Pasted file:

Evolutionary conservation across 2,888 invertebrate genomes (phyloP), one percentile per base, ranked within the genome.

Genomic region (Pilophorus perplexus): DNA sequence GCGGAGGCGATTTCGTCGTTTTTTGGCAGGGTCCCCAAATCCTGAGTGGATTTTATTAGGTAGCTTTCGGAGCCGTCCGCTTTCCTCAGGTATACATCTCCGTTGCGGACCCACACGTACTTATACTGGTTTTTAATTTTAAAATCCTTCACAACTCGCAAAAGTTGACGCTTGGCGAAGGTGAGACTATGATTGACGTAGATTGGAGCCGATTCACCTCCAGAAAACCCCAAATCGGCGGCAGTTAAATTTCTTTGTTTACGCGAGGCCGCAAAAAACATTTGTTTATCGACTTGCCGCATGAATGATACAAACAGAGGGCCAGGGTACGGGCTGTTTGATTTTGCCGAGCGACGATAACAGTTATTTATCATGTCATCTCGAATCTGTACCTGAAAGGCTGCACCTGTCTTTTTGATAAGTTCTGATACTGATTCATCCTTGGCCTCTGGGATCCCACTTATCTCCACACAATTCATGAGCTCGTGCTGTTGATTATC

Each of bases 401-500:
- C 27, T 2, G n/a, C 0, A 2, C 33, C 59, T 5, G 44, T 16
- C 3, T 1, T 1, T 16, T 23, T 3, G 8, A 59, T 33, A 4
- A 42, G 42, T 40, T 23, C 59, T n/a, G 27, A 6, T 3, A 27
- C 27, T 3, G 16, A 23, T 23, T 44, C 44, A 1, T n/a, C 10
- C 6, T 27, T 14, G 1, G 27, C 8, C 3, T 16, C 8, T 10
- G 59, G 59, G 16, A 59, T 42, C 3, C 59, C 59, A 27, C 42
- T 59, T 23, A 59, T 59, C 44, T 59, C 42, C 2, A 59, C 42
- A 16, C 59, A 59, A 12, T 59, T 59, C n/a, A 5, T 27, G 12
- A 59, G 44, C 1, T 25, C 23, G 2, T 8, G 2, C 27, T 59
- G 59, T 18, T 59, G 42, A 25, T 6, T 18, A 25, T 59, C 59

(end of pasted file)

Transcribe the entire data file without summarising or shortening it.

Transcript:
Evolutionary conservation across 2,888 invertebrate genomes (phyloP), one percentile per base, ranked within the genome.

Genomic region (Pilophorus perplexus): DNA sequence GCGGAGGCGATTTCGTCGTTTTTTGGCAGGGTCCCCAAATCCTGAGTGGATTTTATTAGGTAGCTTTCGGAGCCGTCCGCTTTCCTCAGGTATACATCTCCGTTGCGGACCCACACGTACTTATACTGGTTTTTAATTTTAAAATCCTTCACAACTCGCAAAAGTTGACGCTTGGCGAAGGTGAGACTATGATTGACGTAGATTGGAGCCGATTCACCTCCAGAAAACCCCAAATCGGCGGCAGTTAAATTTCTTTGTTTACGCGAGGCCGCAAAAAACATTTGTTTATCGACTTGCCGCATGAATGATACAAACAGAGGGCCAGGGTACGGGCTGTTTGATTTTGCCGAGCGACGATAACAGTTATTTATCATGTCATCTCGAATCTGTACCTGAAAGGCTGCACCTGTCTTTTTGATAAGTTCTGATACTGATTCATCCTTGGCCTCTGGGATCCCACTTATCTCCACACAATTCATGAGCTCGTGCTGTTGATTATC

Each of bases 401-500:
- C 27, T 2, G n/a, C 0, A 2, C 33, C 59, T 5, G 44, T 16
- C 3, T 1, T 1, T 16, T 23, T 3, G 8, A 59, T 33, A 4
- A 42, G 42, T 40, T 23, C 59, T n/a, G 27, A 6, T 3, A 27
- C 27, T 3, G 16, A 23, T 23, T 44, C 44, A 1, T n/a, C 10
- C 6, T 27, T 14, G 1, G 27, C 8, C 3, T 16, C 8, T 10
- G 59, G 59, G 16, A 59, T 42, C 3, C 59, C 59, A 27, C 42
- T 59, T 23, A 59, T 59, C 44, T 59, C 42, C 2, A 59, C 42
- A 16, C 59, A 59, A 12, T 59, T 59, C n/a, A 5, T 27, G 12
- A 59, G 44, C 1, T 25, C 23, G 2, T 8, G 2, C 27, T 59
- G 59, T 18, T 59, G 42, A 25, T 6, T 18, A 25, T 59, C 59